Medtronic Inc. saw its fiscal first-quarter earnings slip, bringing the world’s largest medical device maker to 77 cents per share. According to the Associated Press, gains in its overseas revenue couldn’t counter the losses it sustained domestically.
Tightening hospital budgets in the United States, as well as growing safety concerns, have hurt Medtronic’s sales of heart and spinal devices. As these devices make up a large part of the company’s revenue, that’s a big hit. Now, Medtronic reported a net income of $821 million in the first quarter—a fall from $830 million at the same time last year.
Overseas, however, business is booming. International operations now account for 46 percent of the company’s revenue. In China and the Middle East alone, sales grew 30 percent.
“What we’re seeing is that outside the U.S., that’s where our markets are still growing,” Chief Financial Officer Gary Ellis told the AP. “As we go forward I think you’re going to see that increase, and there’s no reason you shouldn’t see a higher percentage of the total outside the U.S.”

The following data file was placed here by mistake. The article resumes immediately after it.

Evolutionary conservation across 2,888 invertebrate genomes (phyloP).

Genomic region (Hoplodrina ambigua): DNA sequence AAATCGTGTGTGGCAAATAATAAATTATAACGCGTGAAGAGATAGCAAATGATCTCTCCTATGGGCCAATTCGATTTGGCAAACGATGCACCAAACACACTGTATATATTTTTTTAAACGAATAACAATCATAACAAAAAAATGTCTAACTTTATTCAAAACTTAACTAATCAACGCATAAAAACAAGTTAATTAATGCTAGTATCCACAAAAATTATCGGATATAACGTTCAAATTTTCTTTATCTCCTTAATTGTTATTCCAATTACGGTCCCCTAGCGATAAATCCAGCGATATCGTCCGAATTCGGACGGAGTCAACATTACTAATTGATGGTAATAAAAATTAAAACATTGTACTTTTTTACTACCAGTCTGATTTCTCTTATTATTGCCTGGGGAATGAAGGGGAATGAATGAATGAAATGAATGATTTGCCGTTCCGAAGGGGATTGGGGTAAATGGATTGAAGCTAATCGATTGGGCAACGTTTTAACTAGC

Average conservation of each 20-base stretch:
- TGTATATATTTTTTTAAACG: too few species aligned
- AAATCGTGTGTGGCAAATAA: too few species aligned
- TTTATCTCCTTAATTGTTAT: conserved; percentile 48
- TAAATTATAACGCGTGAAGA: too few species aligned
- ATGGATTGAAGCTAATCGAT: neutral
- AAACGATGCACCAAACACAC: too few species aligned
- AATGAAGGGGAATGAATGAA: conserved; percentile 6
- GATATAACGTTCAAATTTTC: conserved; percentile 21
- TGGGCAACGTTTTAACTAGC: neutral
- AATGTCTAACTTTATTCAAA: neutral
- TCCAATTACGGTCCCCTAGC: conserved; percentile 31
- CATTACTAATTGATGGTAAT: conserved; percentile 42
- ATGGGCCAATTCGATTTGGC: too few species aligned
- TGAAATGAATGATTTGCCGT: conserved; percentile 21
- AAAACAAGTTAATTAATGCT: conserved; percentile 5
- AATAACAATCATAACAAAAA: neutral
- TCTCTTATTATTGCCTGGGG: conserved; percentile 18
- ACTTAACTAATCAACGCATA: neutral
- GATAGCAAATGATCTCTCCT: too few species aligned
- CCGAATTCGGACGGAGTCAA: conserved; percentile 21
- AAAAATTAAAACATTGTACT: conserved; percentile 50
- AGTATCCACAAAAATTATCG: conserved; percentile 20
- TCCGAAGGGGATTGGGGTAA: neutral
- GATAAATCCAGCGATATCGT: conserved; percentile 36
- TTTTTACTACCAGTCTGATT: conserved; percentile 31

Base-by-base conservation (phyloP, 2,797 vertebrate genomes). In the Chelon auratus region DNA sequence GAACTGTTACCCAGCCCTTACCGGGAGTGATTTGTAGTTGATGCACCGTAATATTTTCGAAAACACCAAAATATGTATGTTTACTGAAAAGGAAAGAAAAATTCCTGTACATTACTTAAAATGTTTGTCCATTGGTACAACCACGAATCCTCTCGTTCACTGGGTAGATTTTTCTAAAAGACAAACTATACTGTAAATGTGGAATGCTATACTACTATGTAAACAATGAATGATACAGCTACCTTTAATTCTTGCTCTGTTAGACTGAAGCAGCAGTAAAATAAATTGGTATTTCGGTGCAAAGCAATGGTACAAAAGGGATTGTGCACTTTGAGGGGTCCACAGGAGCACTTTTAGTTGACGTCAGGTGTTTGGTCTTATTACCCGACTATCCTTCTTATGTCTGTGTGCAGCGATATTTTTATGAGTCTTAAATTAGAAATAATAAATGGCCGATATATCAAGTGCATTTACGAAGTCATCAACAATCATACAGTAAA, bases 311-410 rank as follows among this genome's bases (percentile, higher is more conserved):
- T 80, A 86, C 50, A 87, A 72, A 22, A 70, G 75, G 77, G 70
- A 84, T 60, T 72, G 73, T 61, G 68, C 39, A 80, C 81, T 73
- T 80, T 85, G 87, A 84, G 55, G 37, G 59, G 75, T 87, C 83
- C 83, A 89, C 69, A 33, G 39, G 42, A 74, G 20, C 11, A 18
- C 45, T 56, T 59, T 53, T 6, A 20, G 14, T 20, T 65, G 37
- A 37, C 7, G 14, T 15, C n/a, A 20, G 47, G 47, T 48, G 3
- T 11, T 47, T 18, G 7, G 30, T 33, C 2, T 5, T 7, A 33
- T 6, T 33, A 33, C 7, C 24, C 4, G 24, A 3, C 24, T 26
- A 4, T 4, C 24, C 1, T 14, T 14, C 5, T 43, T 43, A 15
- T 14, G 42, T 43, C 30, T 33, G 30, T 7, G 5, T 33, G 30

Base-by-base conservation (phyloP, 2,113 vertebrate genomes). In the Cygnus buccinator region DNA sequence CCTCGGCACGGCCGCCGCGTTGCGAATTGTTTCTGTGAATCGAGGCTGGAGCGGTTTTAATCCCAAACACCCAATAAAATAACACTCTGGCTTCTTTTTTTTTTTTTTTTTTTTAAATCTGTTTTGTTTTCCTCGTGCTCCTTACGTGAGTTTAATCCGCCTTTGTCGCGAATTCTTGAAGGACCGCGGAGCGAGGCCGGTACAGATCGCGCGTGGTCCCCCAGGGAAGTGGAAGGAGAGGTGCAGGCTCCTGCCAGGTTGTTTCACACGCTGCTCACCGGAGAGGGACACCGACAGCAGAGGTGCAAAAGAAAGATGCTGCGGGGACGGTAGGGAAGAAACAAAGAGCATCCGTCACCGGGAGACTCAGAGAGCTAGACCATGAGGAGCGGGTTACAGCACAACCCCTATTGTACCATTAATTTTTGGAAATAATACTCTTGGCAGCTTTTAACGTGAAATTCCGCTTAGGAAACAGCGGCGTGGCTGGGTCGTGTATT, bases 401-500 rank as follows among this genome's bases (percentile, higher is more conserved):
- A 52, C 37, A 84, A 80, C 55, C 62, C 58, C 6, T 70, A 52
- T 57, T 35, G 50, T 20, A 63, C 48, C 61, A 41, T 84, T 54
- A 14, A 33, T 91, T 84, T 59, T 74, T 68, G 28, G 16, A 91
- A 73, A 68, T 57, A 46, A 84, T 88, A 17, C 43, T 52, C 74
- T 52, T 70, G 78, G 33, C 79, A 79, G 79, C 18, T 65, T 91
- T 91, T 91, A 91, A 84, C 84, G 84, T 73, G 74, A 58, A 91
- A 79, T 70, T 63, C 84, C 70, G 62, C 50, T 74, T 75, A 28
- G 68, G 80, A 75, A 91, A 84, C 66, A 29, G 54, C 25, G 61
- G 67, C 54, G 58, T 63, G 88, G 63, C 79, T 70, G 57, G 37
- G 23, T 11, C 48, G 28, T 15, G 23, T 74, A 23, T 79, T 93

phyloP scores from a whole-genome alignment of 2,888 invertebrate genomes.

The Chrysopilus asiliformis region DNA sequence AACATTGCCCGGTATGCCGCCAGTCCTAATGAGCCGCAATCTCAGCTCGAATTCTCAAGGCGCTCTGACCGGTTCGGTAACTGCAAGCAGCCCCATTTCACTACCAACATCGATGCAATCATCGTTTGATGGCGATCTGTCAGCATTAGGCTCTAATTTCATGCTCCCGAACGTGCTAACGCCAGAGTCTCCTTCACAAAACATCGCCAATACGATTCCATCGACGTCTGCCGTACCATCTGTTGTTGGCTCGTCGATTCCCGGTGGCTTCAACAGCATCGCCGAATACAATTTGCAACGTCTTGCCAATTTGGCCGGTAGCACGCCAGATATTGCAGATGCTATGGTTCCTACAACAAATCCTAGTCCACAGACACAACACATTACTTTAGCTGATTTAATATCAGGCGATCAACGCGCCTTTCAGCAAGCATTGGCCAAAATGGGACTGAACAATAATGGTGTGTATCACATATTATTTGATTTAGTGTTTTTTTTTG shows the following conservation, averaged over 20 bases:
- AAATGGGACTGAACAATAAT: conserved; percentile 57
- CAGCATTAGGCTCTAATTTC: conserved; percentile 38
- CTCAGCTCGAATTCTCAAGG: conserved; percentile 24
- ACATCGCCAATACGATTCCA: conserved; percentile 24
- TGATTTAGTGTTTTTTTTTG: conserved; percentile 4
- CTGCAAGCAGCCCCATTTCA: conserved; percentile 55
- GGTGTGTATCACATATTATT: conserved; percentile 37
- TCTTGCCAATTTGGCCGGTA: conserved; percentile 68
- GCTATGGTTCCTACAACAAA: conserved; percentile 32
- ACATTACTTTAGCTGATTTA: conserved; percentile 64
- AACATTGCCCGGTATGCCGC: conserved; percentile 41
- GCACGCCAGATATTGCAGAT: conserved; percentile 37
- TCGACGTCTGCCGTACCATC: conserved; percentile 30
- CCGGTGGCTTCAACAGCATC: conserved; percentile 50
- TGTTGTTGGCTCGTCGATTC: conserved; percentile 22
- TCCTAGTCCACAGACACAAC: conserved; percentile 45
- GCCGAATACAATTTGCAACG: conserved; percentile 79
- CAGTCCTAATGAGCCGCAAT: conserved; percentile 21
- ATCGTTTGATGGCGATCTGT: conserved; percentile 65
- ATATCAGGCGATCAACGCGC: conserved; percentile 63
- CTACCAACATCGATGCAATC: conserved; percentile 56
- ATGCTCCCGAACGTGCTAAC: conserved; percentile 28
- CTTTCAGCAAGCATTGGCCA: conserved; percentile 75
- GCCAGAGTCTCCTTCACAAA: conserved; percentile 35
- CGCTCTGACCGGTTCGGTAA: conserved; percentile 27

However, Medtronic can’t rely exclusively on business overseas. Sale and favorable currency rates abroad still can’t offset the weakening demand for the company’s heart defibrillators and spinal implants in the U.S. According to the AP, sales for the cardioverter defibrillators fell eight percent, while spinal implant sales fell by $4 million.
Medtronic is counting on its next-generation heart defibrillator to boost sagging domestic sales next quarter.